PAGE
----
The endless feeeed

Rethinking the infinite scroll

The endless feeeed
Photo: Agustín Farias

What is the number one thing you do on your phone? Maybe messaging or social media, you think. I’d hazard a guess that it’s something more fundamental: scrolling. Almost every app has been reduced to a feed with no end, an infinite scroll. The tweets keep coming, there’s always another TikTok, and Instagram is more than happy to bolster a lackluster feed with suggested and sponsored posts. That’s the crux of the problem: it’s your feed, but it never really feels like yours.

feeeed, an iOS app from developer Nate Parrott, aims to fix that problem with a relatively simple proposition: “What if you ran your own news feed?”, built out of websites, blogs, Twitter, YouTube, newsletters, TikTok, the weather, plus your personal data like photos, step count, and reminders. You can replace the endless feeds of social media with sources you control while maintaining their lean-back consumption model.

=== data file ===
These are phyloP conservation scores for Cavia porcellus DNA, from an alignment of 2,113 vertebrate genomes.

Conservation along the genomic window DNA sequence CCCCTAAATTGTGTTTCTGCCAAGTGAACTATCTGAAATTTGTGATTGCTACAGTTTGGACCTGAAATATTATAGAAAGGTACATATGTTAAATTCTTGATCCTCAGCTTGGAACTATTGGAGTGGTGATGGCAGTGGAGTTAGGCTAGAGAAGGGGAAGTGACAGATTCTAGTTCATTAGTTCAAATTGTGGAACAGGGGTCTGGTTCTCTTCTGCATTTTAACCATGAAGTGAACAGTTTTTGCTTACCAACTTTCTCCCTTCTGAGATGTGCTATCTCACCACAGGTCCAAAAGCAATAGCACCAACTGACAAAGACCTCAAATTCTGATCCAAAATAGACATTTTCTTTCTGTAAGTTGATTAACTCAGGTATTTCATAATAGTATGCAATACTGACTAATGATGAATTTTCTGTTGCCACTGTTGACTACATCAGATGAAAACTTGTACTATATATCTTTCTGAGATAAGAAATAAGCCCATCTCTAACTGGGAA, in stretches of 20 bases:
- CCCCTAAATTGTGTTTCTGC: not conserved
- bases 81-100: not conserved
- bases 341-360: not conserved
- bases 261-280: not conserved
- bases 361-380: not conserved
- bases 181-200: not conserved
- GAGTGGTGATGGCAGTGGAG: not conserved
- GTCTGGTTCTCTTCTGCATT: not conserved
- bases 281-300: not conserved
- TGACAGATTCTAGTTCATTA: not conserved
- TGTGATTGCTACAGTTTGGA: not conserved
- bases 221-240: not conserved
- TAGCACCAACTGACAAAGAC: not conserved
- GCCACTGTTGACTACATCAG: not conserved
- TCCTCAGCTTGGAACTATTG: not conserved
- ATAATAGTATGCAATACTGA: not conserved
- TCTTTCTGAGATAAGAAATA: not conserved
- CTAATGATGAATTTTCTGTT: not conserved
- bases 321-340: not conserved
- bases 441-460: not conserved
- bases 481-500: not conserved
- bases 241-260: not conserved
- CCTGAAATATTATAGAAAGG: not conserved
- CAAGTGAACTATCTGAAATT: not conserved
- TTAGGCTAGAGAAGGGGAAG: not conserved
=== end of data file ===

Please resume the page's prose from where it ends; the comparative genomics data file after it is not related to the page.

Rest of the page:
In practice, feeeed is primarily an RSS reader with a few bells and whistles. Thanks to RSS, you can not only follow websites and blogs, but Substack publications and Mastodon accounts. Outside of RSS, you can pull in YouTube channels, non-Substack newsletters via Gmail, subreddits, Hacker News, and Twitter accounts (supposedly—this “experimental” feature doesn't work for me). You can also see part of a website in your feed, like a small window into a frequently updated homepage.

It’s a particularly enticing proposition to me as an ex-RSS power user. RSS is an incredible protocol, allowing users to easily check if a website has new content without needing to navigate there. I fell in love with RSS in middle school when I realized I could pin the RSS feeds for my favorite webcomics in Firefox’s toolbar. After the discontinuation of Google Reader and the slow decline of blogging, I realized it would be just as easy—and in many ways, better—to organize all of my favorite sites and creators into Twitter lists instead. Now, with Twitter dead and a shittier X rising from the ashes, it might be time to revitalize the tried and true RSS protocol.

Two screenshots from feeeed.
Left: Photo Flashback is a good idea, but it rarely shows pictures I want to see.Right: Mastodon posts rarely look good in feeeed, which is a shame.